When I got back to work after visiting Michigan, I was kind of slow to get back into seeing patients. I cheated, sort of, by spending hours with an elderly man who was expected to die soon, sort of a one-chaplain no-one-dies-alone effort. I sat by the patient’s bedside for hours over the course of a few days, speaking and singing softly to him in Spanish. I told him, “I’m here; you are not alone” and “Everything is all right.” He seemed to get more agitated when I said that God loves him, though he is listed as Catholic, so I stopped saying that. When he writhed around and yelled, at first weakly and later producing no sound at all, I sympathized: “This is difficult.”
Eventually, I had to get back to my assigned duties—the dying patient isn’t even on one of my units; I must have first encountered him while on call—and found myself in distress with a patient who has had several surgeries. I felt boiling hot and weak and my stomach felt weird. I felt like I needed to sit down even though I was already siting down, and I thought, “I can't do this” and further that I probably can’t be a chaplain at all if I can’t listen to disturbing medical stories. Right?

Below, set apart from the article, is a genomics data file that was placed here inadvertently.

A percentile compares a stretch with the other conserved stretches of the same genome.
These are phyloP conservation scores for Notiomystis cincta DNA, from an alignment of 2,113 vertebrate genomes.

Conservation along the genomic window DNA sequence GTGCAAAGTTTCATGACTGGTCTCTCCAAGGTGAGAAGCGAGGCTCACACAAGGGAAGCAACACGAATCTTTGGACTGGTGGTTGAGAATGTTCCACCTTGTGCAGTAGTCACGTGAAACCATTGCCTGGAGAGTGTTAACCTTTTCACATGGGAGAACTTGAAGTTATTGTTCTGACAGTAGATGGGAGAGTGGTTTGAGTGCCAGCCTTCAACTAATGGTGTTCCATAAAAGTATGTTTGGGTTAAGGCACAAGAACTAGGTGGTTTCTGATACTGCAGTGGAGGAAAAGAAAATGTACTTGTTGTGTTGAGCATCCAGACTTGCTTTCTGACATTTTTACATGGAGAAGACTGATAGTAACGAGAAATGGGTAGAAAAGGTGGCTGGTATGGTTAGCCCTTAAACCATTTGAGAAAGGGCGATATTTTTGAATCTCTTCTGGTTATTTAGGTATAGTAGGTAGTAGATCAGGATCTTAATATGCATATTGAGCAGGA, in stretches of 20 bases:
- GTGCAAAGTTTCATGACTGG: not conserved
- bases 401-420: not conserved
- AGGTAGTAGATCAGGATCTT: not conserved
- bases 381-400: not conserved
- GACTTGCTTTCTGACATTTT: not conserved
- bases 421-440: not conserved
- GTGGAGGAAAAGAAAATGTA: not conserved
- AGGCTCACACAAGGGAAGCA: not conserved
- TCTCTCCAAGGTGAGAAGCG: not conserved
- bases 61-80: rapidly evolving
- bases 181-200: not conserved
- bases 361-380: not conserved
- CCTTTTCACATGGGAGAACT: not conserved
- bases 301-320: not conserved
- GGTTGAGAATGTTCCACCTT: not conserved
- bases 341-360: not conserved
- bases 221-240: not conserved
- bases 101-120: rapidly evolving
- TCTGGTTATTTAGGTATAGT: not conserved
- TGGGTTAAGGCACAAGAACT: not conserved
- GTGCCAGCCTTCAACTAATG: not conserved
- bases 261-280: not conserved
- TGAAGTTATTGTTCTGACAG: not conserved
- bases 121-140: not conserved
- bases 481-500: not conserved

Au contraire! It turns out that others in my group have the exact same response; one even said she doesn’t like to hear about or see medical stuff.
The person who is on call in the evening runs the morning meeting the next day, at which we go over who is on call at which campus, who is leading the noon mindfulness session and which priest is on duty, etc. Afterward, this person sends an email to everyone with all of that information, and sometimes takes the opportunity to prepend his or her own message, as I did the morning after the election. (Speaking of that, faithless electors! Or maybe Twitter will cancel Trump’s account per its anti-bullying policies.) The on-call chaplain was evidently in an exuberant mood one morning last week. Her email started, “We’re ALIVE!”